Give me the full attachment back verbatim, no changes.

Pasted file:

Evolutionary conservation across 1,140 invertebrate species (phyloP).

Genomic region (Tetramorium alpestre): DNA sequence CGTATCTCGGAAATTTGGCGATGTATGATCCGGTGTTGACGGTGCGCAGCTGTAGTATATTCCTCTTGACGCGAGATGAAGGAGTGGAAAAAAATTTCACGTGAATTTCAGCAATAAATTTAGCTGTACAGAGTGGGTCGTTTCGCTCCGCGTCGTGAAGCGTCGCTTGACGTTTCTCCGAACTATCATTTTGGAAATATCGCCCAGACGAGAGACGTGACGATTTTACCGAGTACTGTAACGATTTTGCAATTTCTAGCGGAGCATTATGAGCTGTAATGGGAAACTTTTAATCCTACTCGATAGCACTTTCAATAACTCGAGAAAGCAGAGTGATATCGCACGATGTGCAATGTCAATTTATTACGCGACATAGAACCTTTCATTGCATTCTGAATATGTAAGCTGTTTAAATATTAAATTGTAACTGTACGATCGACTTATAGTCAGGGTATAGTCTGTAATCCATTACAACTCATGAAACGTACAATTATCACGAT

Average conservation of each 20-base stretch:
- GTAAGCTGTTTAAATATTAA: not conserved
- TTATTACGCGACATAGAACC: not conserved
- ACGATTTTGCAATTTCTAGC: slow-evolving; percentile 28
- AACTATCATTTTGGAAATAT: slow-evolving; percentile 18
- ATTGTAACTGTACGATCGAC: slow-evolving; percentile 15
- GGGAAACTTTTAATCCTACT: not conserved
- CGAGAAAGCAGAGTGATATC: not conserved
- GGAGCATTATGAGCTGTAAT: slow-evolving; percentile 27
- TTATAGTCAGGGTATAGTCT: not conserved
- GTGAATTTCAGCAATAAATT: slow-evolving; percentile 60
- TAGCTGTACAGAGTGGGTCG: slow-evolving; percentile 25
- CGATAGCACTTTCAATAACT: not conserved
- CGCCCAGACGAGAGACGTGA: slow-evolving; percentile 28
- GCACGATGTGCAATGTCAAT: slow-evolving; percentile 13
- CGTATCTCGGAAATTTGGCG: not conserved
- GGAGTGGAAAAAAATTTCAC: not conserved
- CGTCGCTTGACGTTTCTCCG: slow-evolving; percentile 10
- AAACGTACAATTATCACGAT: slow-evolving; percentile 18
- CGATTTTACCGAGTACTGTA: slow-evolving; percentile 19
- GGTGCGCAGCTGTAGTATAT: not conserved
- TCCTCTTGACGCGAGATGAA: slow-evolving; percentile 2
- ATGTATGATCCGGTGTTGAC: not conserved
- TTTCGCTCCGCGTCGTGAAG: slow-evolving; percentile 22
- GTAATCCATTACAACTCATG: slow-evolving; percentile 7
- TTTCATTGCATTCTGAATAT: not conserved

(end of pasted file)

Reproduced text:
Evolutionary conservation across 1,140 invertebrate species (phyloP).

Genomic region (Tetramorium alpestre): DNA sequence CGTATCTCGGAAATTTGGCGATGTATGATCCGGTGTTGACGGTGCGCAGCTGTAGTATATTCCTCTTGACGCGAGATGAAGGAGTGGAAAAAAATTTCACGTGAATTTCAGCAATAAATTTAGCTGTACAGAGTGGGTCGTTTCGCTCCGCGTCGTGAAGCGTCGCTTGACGTTTCTCCGAACTATCATTTTGGAAATATCGCCCAGACGAGAGACGTGACGATTTTACCGAGTACTGTAACGATTTTGCAATTTCTAGCGGAGCATTATGAGCTGTAATGGGAAACTTTTAATCCTACTCGATAGCACTTTCAATAACTCGAGAAAGCAGAGTGATATCGCACGATGTGCAATGTCAATTTATTACGCGACATAGAACCTTTCATTGCATTCTGAATATGTAAGCTGTTTAAATATTAAATTGTAACTGTACGATCGACTTATAGTCAGGGTATAGTCTGTAATCCATTACAACTCATGAAACGTACAATTATCACGAT

Average conservation of each 20-base stretch:
- GTAAGCTGTTTAAATATTAA: not conserved
- TTATTACGCGACATAGAACC: not conserved
- ACGATTTTGCAATTTCTAGC: slow-evolving; percentile 28
- AACTATCATTTTGGAAATAT: slow-evolving; percentile 18
- ATTGTAACTGTACGATCGAC: slow-evolving; percentile 15
- GGGAAACTTTTAATCCTACT: not conserved
- CGAGAAAGCAGAGTGATATC: not conserved
- GGAGCATTATGAGCTGTAAT: slow-evolving; percentile 27
- TTATAGTCAGGGTATAGTCT: not conserved
- GTGAATTTCAGCAATAAATT: slow-evolving; percentile 60
- TAGCTGTACAGAGTGGGTCG: slow-evolving; percentile 25
- CGATAGCACTTTCAATAACT: not conserved
- CGCCCAGACGAGAGACGTGA: slow-evolving; percentile 28
- GCACGATGTGCAATGTCAAT: slow-evolving; percentile 13
- CGTATCTCGGAAATTTGGCG: not conserved
- GGAGTGGAAAAAAATTTCAC: not conserved
- CGTCGCTTGACGTTTCTCCG: slow-evolving; percentile 10
- AAACGTACAATTATCACGAT: slow-evolving; percentile 18
- CGATTTTACCGAGTACTGTA: slow-evolving; percentile 19
- GGTGCGCAGCTGTAGTATAT: not conserved
- TCCTCTTGACGCGAGATGAA: slow-evolving; percentile 2
- ATGTATGATCCGGTGTTGAC: not conserved
- TTTCGCTCCGCGTCGTGAAG: slow-evolving; percentile 22
- GTAATCCATTACAACTCATG: slow-evolving; percentile 7
- TTTCATTGCATTCTGAATAT: not conserved